For working families with young children, the summer of COVID-19 was all about cobbling together creative ways to keep the kids busy. When schools announced they would only open virtually or in a hybrid fashion, parents needed to find a better solution. Early data shows women are now opting out of the workforce to take care of children at a greater rate than men. In this week’s blog, we take a look at this trend and the effects it could have on women’s long-term economic and emotional wellness.
Coronavirus has reinforced traditional gender norms.
Since March, we’ve all been hunkering down at home, trying our best to manage work responsibilities, and also feel like we’re supporting our kids and spending enough quality time with them. But we’re all, well, home, and this means more chores related to cooking, cleaning, and laundry.
Many women—despite the fact that their partners are also working from home—report that they are handling the lion’s share of childcare and home duties, reinforcing the gender divide between men and women. According to a survey by Boston Consulting Group, working mothers now spend 65 hours per week on childcare and household duties—15 hours more per week than fathers.
Women were, in general, more likely to be the primary caregiver in a household, shouldering the majority of caregiving duties even before the pandemic. Now, as a recent study by Blue Cross Blue Shield shows, the pandemic is exacerbating caregiver stress and having serious effects on their physical, behavioral, and emotional wellness.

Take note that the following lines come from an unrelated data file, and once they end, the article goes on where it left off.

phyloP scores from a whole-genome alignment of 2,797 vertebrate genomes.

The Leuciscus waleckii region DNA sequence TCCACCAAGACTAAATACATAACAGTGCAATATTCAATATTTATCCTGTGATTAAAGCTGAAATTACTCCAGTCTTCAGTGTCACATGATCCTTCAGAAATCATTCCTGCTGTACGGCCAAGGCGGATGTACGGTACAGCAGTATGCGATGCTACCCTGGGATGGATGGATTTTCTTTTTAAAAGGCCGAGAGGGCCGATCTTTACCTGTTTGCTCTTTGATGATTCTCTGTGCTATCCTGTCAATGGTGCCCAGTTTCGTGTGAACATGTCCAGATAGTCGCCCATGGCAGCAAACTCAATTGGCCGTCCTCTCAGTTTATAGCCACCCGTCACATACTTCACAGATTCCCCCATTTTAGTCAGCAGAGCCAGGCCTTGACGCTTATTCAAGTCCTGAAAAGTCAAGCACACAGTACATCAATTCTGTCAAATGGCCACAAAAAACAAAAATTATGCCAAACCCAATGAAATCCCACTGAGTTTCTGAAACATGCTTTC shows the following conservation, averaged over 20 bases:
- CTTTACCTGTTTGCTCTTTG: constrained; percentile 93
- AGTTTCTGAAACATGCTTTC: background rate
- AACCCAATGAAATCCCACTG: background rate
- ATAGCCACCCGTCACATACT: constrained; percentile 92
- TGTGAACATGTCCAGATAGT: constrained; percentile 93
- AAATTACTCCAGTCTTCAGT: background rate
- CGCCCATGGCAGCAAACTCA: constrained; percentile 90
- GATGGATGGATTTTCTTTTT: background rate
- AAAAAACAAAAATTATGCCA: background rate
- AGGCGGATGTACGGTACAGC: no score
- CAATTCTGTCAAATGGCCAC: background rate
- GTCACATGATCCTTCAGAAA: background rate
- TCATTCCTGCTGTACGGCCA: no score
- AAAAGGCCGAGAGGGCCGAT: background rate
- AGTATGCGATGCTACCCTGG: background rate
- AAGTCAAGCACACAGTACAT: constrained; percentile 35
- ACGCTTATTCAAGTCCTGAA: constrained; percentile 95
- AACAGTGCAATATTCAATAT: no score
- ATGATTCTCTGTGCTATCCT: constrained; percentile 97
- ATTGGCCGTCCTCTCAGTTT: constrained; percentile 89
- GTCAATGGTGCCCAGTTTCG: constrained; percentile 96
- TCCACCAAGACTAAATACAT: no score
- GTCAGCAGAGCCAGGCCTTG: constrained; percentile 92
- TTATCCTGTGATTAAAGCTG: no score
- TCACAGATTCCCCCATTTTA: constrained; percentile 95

We’re also seeing more cracks in an already weakened childcare system.
If we thought the news about schools was bad, the prognosis for daycare is also grim. A survey of childcare centers and homes, conducted by the National Association for the Education of Young Children (NAEYC), found that two out of five respondents are certain they will permanently close their doors without additional public assistance. And of those who are open, 86% are serving fewer children than before the pandemic.
This, coupled with the additional costs for staff, cleaning supplies, and personal protective equipment, is amplifying their economic hardship, which they fear could mean that only 18% of childcare programs can survive these circumstances for longer than a year. We already suffer from a lack of good childcare options in the U.S., so a mass closure of daycare centers will deal a huge blow to parents who rely on childcare to work.
Women are facing a heartbreaking choice—kids or career.
Early reports from the Census Bureau and Federal Reserve indicate that women are nearly three times more likely than men to remain home for the kids. A survey by Syndio found that 14% of women are considering quitting their jobs because of the family demands created by the coronavirus. A Brookings Institution report confirms that working mothers are predominantly the ones who sacrifice their careers and income.